A group of Argentine families and their children who have learning disabilities have travelled across the world to learn vital lessons from a very special north-east community.
The Respirar Comunidad Argentina organisation, which comprises seven families, is seeking to replicate the Camphill village model, where live-in volunteers work together in harmony with residents who have additional needs.
Representatives from the group flew across the Atlantic to discover what life is like at Newton Dee, an acclaimed Camphill community in Aberdeen.
During their stay, the South American visitors found out how Newton Dee provides individuals with opportunities to carry out meaningful work as bakers, farmers, woodworkers are more, and live independent lives.
Rafaela Gunner, one of the members of the Respirar Comunidad Argentina group, said their time spent in Scotland will inspire them as they draw up plans for their very own agricultural community just north of Buenos Aires.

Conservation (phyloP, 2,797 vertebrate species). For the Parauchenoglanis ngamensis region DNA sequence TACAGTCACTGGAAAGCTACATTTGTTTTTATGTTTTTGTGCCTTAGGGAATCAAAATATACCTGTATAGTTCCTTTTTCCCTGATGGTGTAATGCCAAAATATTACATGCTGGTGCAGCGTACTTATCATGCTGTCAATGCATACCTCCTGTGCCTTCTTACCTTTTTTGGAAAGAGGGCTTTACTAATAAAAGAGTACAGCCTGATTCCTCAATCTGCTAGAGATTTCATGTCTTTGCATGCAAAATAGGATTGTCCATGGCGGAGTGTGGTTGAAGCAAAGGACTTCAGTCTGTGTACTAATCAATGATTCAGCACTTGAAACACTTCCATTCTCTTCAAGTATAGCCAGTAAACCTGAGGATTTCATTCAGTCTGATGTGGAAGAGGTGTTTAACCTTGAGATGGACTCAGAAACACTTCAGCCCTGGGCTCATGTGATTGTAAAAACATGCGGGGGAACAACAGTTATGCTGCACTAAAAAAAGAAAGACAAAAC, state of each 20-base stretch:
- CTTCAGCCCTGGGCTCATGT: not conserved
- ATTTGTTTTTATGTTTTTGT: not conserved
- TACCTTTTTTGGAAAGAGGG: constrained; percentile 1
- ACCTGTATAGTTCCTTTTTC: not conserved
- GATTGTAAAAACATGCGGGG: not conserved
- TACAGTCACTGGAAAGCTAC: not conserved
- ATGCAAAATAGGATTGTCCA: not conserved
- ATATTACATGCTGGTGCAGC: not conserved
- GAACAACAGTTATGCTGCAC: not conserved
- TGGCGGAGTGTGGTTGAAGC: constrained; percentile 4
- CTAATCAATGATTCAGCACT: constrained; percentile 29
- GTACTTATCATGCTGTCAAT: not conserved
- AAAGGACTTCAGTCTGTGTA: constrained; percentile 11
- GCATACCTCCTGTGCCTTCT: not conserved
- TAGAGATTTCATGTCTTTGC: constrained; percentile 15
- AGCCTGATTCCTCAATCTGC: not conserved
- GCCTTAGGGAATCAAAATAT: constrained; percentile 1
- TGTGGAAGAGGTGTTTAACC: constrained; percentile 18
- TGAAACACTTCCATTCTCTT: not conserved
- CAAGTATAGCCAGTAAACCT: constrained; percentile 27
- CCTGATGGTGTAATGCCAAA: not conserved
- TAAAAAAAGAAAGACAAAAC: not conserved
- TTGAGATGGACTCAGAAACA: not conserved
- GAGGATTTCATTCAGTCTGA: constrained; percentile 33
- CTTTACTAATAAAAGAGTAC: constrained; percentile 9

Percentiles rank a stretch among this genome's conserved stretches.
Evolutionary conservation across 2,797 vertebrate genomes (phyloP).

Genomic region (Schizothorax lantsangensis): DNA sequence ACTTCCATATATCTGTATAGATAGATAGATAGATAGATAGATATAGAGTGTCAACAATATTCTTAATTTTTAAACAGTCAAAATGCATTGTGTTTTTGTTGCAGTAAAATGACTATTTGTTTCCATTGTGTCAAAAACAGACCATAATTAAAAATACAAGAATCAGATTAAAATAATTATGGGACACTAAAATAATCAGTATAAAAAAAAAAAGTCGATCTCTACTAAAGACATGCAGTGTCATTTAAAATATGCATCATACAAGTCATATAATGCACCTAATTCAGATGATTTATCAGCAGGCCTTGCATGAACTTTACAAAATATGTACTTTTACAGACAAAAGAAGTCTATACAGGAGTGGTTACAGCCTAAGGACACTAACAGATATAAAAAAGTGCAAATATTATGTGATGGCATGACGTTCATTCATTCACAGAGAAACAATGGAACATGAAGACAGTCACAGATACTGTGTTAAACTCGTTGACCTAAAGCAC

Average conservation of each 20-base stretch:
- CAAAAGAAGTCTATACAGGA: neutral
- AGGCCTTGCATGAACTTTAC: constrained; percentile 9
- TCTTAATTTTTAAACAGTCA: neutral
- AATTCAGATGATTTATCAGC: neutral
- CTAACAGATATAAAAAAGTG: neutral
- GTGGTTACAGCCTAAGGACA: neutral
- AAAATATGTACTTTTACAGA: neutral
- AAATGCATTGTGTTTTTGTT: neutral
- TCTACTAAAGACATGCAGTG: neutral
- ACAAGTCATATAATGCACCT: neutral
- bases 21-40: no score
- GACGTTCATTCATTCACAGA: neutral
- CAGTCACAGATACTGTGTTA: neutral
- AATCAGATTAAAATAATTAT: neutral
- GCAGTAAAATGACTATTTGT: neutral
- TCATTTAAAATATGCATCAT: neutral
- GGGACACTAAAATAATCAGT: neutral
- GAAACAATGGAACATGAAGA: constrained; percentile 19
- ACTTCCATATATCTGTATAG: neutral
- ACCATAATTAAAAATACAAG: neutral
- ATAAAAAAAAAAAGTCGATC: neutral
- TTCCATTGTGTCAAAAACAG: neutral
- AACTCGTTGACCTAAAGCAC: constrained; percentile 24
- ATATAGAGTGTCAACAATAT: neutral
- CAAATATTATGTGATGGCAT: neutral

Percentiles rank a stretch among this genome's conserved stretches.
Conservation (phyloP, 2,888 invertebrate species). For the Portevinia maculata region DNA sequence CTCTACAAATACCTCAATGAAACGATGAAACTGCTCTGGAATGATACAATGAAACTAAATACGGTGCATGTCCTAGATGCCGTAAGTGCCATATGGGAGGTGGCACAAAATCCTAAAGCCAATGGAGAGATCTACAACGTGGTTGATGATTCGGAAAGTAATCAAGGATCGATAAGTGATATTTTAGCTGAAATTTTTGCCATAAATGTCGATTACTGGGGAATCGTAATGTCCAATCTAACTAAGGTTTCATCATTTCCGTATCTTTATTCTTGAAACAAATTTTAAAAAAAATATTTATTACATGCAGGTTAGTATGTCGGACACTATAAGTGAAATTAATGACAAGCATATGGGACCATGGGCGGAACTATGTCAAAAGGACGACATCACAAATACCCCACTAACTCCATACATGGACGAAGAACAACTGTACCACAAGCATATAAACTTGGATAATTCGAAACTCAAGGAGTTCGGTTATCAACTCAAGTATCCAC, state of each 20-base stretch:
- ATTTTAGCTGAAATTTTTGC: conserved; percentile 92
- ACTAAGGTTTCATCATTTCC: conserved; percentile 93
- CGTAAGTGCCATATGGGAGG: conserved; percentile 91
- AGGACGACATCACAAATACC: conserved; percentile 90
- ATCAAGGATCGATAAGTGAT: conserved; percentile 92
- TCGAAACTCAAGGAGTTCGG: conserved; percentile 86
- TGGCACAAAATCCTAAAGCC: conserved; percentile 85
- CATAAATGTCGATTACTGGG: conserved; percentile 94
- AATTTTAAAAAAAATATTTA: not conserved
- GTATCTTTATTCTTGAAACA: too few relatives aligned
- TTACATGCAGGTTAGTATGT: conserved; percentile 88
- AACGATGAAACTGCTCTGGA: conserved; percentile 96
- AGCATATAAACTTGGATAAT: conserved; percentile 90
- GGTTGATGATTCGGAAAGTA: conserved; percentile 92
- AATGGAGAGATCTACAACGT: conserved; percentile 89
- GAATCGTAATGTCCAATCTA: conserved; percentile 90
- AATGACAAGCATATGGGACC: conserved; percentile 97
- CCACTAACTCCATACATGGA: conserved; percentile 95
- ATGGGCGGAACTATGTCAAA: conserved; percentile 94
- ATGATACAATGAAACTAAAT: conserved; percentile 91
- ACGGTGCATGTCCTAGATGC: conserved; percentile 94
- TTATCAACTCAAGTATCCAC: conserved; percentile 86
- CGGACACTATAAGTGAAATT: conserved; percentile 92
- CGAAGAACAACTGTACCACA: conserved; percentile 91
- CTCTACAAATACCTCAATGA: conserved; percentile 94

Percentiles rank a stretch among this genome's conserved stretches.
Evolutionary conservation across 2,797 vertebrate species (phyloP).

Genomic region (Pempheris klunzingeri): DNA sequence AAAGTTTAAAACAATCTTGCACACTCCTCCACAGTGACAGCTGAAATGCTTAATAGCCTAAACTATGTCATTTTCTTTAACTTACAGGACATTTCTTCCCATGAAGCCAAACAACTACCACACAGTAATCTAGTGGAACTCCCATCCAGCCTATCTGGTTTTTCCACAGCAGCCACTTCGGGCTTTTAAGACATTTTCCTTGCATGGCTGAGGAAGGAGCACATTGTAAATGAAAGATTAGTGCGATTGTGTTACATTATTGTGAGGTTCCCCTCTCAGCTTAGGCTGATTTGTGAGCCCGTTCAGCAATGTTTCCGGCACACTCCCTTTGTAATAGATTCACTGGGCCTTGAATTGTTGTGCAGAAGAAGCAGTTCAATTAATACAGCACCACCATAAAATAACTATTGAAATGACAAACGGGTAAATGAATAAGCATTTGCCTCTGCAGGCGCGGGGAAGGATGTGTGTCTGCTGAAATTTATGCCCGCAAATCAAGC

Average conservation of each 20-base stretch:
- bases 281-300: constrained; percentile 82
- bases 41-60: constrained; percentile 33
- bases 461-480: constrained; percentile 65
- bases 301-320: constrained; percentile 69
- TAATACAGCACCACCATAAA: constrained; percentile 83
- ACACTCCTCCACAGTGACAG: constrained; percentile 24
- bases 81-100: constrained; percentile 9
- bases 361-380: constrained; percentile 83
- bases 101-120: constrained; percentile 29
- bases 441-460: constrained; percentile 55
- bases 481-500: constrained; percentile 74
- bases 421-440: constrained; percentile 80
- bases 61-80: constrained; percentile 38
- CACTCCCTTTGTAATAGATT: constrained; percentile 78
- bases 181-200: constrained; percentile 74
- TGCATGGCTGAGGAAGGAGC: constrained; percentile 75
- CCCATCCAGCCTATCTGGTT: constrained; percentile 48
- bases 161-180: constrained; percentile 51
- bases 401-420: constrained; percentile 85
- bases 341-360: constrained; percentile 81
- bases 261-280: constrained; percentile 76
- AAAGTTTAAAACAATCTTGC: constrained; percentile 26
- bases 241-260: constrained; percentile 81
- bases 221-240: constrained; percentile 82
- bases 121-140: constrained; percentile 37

She added: “We were very impressed and moved by the history of Newton Dee. What we found inspiring to see at work was how each person there puts their unique abilities at the service of the community.
“Our idea is to create a community inspired by Camphill in Argentina, which will work with biodynamic agriculture and sustainable production to be largely self-sufficient.
“It’s fair to say that, as a whole, Argentina is a developing nation and services are perhaps not of the same standard, variety and accessibility as in Europe or the US.
“There is a heavy dependence on families, who bear the burden of care and many people and adults with special needs never get the opportunity to develop their potential and find their place in society as worthy individuals.
“Our dream would be to one day have an interested group from abroad visiting us for inspiration, just as we have visited Newton Dee.”
She added: “We would like to be the flagship model for Camphill communities, serving as a beacon to all Latin American communities, in much the same way that we have looked to Newton Dee.
“We’ve seen that the dream can become a reality and this has helped us to focus our energies.
From her perspective, the message is simple.
As she said: “We don’t have to reinvent the wheel, but we do want to develop something which is uniquely Argentine, inspired by the Camphill experience.
“It’s clear that the movement’s underlying philosophy is what makes their communities so successful.”